During engine operation, there are several forces created that affect engine balance and result in vibration: The rotating mass of the connecting rod and piston at the offset crank throw and the crankshaft counterweight, the up and down reciprocating forces of each piston and connecting rod in the cylinders, and the forces created when each cylinder is fired. These forces can be countered by engine design or the use of balance shafts.

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The number of cylinders, engine configuration, and the point at which the cylinder fires all play a part in how well an engine is balanced. For example, a typical V8 engine is well balanced because the angle between the cylinder banks is 90 degrees, and a cylinder fires every 90 degrees of crankshaft rotation. Flat engines are perfectly balanced because the forces in each cylinder bank cancel each other out, and the engine fires every 180 degrees.

However, some engines, notably 4-cylinder in-line and V6 engines, have forces that can’t be counteracted by design alone, and this resulted in some engines produced in the past that had a reputation for high levels of roughness and vibration. Vehicle manufacturers have employed various methods to limit the effects of vibration, including soft motor mounts, and using 60 degree bank angles or split-pin crank throws on V6 engines, but the most common solution to the vibration problem has been the installation of balance shafts.

Balance shafts have eccentric weights that counteract the forces in the engine that create vibration. Like the camshaft, balance shafts must be perfectly timed with the rotation of the crankshaft for them to be effective. An engine will have one or more balance shafts, with most 4-cylinder engines having two, and V6 engines with one. Balance shafts can be driven by a chain or belt. Both use tensioners to maintain belt adjustment. Belt arrangements usually include an idler pulley, and chain layouts have chain guides.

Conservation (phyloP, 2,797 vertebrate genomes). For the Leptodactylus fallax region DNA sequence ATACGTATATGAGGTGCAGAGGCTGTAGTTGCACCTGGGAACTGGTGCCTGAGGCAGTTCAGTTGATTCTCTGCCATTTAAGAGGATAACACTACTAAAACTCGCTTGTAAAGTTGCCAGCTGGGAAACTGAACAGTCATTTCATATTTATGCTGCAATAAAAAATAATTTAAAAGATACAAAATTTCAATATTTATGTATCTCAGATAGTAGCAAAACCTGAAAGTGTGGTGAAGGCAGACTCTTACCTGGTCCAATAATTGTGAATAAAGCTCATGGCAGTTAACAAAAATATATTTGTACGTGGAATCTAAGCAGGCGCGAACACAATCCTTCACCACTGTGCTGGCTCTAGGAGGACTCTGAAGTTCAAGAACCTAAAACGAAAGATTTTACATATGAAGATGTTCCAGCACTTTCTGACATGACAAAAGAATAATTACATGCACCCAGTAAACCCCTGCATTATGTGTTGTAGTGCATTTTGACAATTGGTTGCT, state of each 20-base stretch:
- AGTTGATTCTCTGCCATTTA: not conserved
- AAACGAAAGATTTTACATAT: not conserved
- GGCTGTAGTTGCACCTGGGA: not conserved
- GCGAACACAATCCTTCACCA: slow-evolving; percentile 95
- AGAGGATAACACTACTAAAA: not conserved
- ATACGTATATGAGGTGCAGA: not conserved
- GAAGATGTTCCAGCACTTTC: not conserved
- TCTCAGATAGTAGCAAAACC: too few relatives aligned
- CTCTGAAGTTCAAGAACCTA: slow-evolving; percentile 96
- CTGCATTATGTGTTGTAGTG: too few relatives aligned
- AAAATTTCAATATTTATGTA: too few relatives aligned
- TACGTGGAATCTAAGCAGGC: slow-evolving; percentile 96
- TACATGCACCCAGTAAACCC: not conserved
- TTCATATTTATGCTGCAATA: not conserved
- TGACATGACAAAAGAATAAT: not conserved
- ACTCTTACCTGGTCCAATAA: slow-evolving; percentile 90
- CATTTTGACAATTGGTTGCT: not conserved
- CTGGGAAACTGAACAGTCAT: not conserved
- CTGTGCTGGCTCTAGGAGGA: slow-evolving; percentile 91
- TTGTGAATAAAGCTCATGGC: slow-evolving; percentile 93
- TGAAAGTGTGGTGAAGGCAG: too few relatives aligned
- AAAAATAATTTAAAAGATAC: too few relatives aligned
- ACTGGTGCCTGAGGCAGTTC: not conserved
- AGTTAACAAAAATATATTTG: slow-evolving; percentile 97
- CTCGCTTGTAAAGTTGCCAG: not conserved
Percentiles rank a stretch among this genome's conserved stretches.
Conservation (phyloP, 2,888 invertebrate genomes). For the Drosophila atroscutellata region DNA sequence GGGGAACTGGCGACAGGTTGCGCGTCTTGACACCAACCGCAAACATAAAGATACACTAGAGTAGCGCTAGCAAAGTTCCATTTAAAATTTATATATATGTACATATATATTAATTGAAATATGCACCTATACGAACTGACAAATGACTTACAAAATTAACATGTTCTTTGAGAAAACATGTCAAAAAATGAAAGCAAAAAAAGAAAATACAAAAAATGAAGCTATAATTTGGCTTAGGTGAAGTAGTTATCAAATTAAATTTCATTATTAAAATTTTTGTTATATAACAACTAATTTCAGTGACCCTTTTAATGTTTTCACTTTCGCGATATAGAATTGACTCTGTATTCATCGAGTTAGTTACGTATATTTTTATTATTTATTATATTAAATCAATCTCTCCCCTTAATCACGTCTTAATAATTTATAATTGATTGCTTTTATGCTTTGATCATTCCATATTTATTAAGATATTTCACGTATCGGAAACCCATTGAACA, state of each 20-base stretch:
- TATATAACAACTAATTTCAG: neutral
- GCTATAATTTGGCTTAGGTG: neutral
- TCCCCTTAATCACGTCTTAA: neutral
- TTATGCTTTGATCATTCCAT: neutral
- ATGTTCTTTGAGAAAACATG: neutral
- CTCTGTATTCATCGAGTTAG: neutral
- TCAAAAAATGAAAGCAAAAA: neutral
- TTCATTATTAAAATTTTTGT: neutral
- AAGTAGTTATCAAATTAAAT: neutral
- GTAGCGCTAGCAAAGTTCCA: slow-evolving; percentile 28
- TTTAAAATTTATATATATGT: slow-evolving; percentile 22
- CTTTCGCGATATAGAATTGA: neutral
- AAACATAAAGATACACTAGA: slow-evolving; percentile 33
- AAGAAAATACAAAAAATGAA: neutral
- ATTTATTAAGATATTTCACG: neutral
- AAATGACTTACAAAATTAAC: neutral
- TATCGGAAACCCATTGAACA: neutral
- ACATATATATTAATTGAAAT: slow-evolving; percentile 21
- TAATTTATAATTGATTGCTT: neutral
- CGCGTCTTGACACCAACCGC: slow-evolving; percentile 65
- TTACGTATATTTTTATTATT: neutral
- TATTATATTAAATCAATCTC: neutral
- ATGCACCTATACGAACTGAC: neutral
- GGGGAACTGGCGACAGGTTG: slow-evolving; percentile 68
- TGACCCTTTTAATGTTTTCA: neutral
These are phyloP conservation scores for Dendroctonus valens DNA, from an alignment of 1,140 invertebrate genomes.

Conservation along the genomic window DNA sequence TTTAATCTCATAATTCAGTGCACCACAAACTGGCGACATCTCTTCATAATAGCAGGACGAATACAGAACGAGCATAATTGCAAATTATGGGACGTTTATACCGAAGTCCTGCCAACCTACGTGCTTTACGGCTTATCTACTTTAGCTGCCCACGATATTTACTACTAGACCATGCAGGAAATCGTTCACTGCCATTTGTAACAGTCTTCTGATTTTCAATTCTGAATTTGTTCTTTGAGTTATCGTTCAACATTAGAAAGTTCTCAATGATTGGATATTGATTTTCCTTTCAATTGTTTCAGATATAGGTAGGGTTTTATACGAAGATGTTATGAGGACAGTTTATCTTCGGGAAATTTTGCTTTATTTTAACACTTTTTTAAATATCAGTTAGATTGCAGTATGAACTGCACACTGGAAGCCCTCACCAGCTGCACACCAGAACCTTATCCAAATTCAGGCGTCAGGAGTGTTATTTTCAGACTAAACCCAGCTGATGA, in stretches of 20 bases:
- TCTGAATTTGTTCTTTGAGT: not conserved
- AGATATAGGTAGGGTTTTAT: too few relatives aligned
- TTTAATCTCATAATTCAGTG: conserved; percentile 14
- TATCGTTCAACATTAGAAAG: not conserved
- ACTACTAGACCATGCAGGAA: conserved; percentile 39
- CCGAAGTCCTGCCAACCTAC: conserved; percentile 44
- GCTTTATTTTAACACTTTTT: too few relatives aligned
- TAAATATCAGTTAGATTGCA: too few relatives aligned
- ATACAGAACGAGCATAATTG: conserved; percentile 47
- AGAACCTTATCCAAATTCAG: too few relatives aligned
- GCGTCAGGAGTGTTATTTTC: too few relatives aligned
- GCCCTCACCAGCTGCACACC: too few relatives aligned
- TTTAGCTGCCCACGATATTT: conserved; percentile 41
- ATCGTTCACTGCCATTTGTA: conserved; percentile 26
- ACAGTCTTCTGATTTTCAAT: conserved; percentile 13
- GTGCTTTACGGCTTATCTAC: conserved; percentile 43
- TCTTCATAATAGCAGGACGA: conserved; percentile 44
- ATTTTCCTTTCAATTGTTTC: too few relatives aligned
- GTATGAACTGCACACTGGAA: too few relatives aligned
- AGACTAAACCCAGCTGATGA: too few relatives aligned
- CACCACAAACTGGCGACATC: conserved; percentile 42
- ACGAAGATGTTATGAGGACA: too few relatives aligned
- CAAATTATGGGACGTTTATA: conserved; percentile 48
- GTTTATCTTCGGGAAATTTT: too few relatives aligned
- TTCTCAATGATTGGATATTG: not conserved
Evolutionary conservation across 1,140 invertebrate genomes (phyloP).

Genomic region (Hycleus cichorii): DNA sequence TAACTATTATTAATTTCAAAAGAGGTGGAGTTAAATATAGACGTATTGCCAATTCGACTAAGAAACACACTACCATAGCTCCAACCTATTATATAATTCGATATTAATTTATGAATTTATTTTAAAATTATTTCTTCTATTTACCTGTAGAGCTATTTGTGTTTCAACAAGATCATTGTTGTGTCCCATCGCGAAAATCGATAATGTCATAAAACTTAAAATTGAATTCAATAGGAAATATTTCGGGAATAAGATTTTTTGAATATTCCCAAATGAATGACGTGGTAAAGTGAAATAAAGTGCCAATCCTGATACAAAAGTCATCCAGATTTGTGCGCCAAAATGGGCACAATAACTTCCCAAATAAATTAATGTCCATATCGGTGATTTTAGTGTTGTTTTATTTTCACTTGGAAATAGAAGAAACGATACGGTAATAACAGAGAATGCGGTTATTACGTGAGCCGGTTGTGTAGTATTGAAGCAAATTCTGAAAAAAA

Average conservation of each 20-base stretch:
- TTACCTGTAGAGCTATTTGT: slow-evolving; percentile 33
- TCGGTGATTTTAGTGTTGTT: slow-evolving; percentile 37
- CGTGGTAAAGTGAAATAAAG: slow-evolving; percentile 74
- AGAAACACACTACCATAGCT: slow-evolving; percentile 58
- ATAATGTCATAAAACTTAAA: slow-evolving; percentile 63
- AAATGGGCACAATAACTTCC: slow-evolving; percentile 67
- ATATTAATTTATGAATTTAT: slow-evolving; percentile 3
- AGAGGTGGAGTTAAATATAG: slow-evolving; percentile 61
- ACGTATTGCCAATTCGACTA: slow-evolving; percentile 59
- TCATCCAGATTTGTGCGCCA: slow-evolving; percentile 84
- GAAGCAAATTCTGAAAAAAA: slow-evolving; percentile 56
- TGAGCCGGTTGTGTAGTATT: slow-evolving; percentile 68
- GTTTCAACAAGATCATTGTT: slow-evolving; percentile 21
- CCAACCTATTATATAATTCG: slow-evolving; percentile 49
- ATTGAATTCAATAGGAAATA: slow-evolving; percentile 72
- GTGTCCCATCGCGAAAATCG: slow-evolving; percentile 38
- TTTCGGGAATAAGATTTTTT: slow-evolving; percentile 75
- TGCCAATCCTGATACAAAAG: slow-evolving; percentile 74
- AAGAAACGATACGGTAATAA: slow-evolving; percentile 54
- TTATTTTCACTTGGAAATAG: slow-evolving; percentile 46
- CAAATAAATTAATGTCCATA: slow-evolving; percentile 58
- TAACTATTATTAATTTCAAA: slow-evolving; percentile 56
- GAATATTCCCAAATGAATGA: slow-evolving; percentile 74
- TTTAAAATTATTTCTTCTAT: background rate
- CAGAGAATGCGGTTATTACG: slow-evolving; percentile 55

Balance shaft belts and chains can suffer from the same symptoms as their cam drive counterparts. Belts should be periodically replaced and because removal is generally required to access the timing belt, the balancer belt should be replaced at the same time. Balance shaft chains can elongate and timing can be thrown off, which can result in vibration. No matter what kind of balance shaft setup you have, we have the replacement parts for the job including belts, chains, sprockets, tensioners, pulleys, guides, seals, and gaskets. All parts are made to OE specs so you can be assured of precise fit and perfect function.

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Engine Balance Shaft Chain Kit
Good parts & in stock too.
DPosted by Darryl W (Urbana, OH) /
2002 Saturn Vue
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